The stadium itself will have multiple large displays on which the spectators can watch the game, just like in a sports stadium. The games tend to also be recorded as well as streamed online to audiences via platforms such as Twitch. This allows the game to be viewed by an even larger audience and has kept esports so popular whilst simultaneously allowing it to thrive during covid and beyond.

How workstations bring everything together

Though the question remains, how does the gameplay, audio, and camera feed appear on the big screen all at once? or how can that footage then get broadcast online whilst also being recorded? That’s all thanks to powerful workstations known as Observer and Production PC’s.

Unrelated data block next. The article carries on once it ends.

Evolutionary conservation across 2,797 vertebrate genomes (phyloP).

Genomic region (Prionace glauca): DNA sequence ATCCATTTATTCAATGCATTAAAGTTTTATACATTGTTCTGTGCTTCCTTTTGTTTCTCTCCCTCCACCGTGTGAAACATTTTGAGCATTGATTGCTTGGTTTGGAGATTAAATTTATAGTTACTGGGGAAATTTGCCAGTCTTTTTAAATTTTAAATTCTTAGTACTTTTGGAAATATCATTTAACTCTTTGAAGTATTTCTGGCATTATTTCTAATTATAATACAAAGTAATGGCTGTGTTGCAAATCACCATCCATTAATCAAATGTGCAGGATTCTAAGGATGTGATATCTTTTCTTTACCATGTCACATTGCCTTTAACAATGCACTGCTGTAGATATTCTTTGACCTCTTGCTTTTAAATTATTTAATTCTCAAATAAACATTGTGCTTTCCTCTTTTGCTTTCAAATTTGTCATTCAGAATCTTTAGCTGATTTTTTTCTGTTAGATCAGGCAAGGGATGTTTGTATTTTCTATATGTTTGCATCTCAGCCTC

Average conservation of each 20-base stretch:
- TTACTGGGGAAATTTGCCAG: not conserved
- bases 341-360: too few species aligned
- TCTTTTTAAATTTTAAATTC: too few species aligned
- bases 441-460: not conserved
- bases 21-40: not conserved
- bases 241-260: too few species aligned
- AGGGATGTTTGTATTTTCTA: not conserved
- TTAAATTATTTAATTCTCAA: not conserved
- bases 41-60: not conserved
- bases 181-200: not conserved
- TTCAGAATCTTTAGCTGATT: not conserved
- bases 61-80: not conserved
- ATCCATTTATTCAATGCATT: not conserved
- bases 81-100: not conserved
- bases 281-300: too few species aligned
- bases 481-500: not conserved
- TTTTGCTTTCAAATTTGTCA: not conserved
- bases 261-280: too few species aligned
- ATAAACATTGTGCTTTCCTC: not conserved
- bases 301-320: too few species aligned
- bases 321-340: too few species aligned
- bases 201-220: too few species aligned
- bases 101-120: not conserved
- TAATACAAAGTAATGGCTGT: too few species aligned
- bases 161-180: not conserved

The observer PCs spectate the game and allow the user free control to view it at any camera angle they require, essentially making them in-game cameramen. The PC needs to be powerful enough to smoothly run the software at the highest settings in order to prevent poor framerate or low visual fidelity, which would greatly harm the viewing experience. This is the footage that the audience is shown, it is also used by the play-by-play announcers (also known as shoutcasters) who provide commentary and analysis on the current happenings in the game. The footage is then recorded live via programs such as OBS and the live feed is then passed on to the production PC, either via cables or more frequently NDI protocols. The ‘Network Device Interface’ is a series of video-based protocols that enable compatible devices to share high bandwidth video, audio, and metadata, used for production and broadcasting, across IP networks.